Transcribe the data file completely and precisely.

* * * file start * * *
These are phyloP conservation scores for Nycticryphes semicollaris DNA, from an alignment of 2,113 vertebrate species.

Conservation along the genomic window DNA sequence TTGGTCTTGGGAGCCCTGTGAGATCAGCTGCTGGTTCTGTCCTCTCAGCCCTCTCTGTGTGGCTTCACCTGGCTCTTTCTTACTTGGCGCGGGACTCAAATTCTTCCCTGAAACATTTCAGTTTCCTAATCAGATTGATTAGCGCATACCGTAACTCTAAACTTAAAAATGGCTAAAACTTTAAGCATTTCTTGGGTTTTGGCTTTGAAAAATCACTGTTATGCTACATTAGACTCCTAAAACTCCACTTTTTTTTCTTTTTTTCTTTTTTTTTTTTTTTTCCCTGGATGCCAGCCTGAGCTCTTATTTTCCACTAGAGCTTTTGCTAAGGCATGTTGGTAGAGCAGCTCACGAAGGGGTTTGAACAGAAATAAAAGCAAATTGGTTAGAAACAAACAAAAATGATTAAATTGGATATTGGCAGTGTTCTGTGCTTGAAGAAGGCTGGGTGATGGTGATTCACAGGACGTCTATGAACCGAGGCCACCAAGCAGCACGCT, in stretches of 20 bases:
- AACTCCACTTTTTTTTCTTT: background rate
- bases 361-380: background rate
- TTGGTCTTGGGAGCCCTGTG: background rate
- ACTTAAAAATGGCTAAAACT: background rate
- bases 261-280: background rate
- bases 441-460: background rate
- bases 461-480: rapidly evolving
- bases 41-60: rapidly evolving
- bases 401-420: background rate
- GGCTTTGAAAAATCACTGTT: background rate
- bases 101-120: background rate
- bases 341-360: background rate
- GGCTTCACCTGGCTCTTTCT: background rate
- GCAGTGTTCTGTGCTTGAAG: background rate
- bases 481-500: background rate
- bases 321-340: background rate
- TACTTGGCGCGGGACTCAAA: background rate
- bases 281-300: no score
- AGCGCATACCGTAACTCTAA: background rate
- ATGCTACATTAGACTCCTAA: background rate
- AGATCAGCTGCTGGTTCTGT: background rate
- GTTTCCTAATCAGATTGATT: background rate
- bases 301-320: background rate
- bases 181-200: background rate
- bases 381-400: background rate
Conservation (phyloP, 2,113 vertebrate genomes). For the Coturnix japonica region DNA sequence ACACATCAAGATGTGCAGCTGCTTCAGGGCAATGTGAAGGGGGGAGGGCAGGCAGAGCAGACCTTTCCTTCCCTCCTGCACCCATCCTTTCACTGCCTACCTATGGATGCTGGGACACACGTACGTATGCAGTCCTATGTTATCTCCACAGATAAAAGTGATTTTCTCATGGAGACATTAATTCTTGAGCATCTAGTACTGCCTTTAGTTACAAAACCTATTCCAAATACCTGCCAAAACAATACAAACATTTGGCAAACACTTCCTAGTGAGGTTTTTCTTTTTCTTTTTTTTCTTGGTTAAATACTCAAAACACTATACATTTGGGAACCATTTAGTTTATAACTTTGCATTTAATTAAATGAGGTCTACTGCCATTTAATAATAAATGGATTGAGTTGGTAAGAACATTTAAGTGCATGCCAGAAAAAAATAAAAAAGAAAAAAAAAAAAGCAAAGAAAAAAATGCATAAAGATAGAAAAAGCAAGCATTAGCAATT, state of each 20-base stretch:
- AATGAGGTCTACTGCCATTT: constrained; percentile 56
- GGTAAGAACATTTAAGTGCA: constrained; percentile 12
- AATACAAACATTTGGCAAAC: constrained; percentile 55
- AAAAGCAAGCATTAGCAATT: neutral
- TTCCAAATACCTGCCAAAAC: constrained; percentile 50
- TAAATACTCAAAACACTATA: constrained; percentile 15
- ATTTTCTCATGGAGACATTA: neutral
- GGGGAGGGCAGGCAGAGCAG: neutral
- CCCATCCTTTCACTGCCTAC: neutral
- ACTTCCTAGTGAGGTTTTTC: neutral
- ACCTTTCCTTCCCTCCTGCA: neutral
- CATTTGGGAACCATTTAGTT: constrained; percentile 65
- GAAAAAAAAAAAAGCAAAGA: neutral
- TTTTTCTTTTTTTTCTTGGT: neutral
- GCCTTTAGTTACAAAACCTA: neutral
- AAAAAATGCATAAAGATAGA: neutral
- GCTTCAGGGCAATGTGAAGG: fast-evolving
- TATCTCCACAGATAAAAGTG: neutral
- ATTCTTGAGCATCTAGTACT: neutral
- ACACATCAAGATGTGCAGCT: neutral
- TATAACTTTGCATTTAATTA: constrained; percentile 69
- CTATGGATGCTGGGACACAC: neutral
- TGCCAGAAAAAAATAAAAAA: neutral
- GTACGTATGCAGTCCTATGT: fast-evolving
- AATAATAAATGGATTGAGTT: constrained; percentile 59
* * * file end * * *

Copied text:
These are phyloP conservation scores for Nycticryphes semicollaris DNA, from an alignment of 2,113 vertebrate species.

Conservation along the genomic window DNA sequence TTGGTCTTGGGAGCCCTGTGAGATCAGCTGCTGGTTCTGTCCTCTCAGCCCTCTCTGTGTGGCTTCACCTGGCTCTTTCTTACTTGGCGCGGGACTCAAATTCTTCCCTGAAACATTTCAGTTTCCTAATCAGATTGATTAGCGCATACCGTAACTCTAAACTTAAAAATGGCTAAAACTTTAAGCATTTCTTGGGTTTTGGCTTTGAAAAATCACTGTTATGCTACATTAGACTCCTAAAACTCCACTTTTTTTTCTTTTTTTCTTTTTTTTTTTTTTTTCCCTGGATGCCAGCCTGAGCTCTTATTTTCCACTAGAGCTTTTGCTAAGGCATGTTGGTAGAGCAGCTCACGAAGGGGTTTGAACAGAAATAAAAGCAAATTGGTTAGAAACAAACAAAAATGATTAAATTGGATATTGGCAGTGTTCTGTGCTTGAAGAAGGCTGGGTGATGGTGATTCACAGGACGTCTATGAACCGAGGCCACCAAGCAGCACGCT, in stretches of 20 bases:
- AACTCCACTTTTTTTTCTTT: background rate
- bases 361-380: background rate
- TTGGTCTTGGGAGCCCTGTG: background rate
- ACTTAAAAATGGCTAAAACT: background rate
- bases 261-280: background rate
- bases 441-460: background rate
- bases 461-480: rapidly evolving
- bases 41-60: rapidly evolving
- bases 401-420: background rate
- GGCTTTGAAAAATCACTGTT: background rate
- bases 101-120: background rate
- bases 341-360: background rate
- GGCTTCACCTGGCTCTTTCT: background rate
- GCAGTGTTCTGTGCTTGAAG: background rate
- bases 481-500: background rate
- bases 321-340: background rate
- TACTTGGCGCGGGACTCAAA: background rate
- bases 281-300: no score
- AGCGCATACCGTAACTCTAA: background rate
- ATGCTACATTAGACTCCTAA: background rate
- AGATCAGCTGCTGGTTCTGT: background rate
- GTTTCCTAATCAGATTGATT: background rate
- bases 301-320: background rate
- bases 181-200: background rate
- bases 381-400: background rate
Conservation (phyloP, 2,113 vertebrate genomes). For the Coturnix japonica region DNA sequence ACACATCAAGATGTGCAGCTGCTTCAGGGCAATGTGAAGGGGGGAGGGCAGGCAGAGCAGACCTTTCCTTCCCTCCTGCACCCATCCTTTCACTGCCTACCTATGGATGCTGGGACACACGTACGTATGCAGTCCTATGTTATCTCCACAGATAAAAGTGATTTTCTCATGGAGACATTAATTCTTGAGCATCTAGTACTGCCTTTAGTTACAAAACCTATTCCAAATACCTGCCAAAACAATACAAACATTTGGCAAACACTTCCTAGTGAGGTTTTTCTTTTTCTTTTTTTTCTTGGTTAAATACTCAAAACACTATACATTTGGGAACCATTTAGTTTATAACTTTGCATTTAATTAAATGAGGTCTACTGCCATTTAATAATAAATGGATTGAGTTGGTAAGAACATTTAAGTGCATGCCAGAAAAAAATAAAAAAGAAAAAAAAAAAAGCAAAGAAAAAAATGCATAAAGATAGAAAAAGCAAGCATTAGCAATT, state of each 20-base stretch:
- AATGAGGTCTACTGCCATTT: constrained; percentile 56
- GGTAAGAACATTTAAGTGCA: constrained; percentile 12
- AATACAAACATTTGGCAAAC: constrained; percentile 55
- AAAAGCAAGCATTAGCAATT: neutral
- TTCCAAATACCTGCCAAAAC: constrained; percentile 50
- TAAATACTCAAAACACTATA: constrained; percentile 15
- ATTTTCTCATGGAGACATTA: neutral
- GGGGAGGGCAGGCAGAGCAG: neutral
- CCCATCCTTTCACTGCCTAC: neutral
- ACTTCCTAGTGAGGTTTTTC: neutral
- ACCTTTCCTTCCCTCCTGCA: neutral
- CATTTGGGAACCATTTAGTT: constrained; percentile 65
- GAAAAAAAAAAAAGCAAAGA: neutral
- TTTTTCTTTTTTTTCTTGGT: neutral
- GCCTTTAGTTACAAAACCTA: neutral
- AAAAAATGCATAAAGATAGA: neutral
- GCTTCAGGGCAATGTGAAGG: fast-evolving
- TATCTCCACAGATAAAAGTG: neutral
- ATTCTTGAGCATCTAGTACT: neutral
- ACACATCAAGATGTGCAGCT: neutral
- TATAACTTTGCATTTAATTA: constrained; percentile 69
- CTATGGATGCTGGGACACAC: neutral
- TGCCAGAAAAAAATAAAAAA: neutral
- GTACGTATGCAGTCCTATGT: fast-evolving
- AATAATAAATGGATTGAGTT: constrained; percentile 59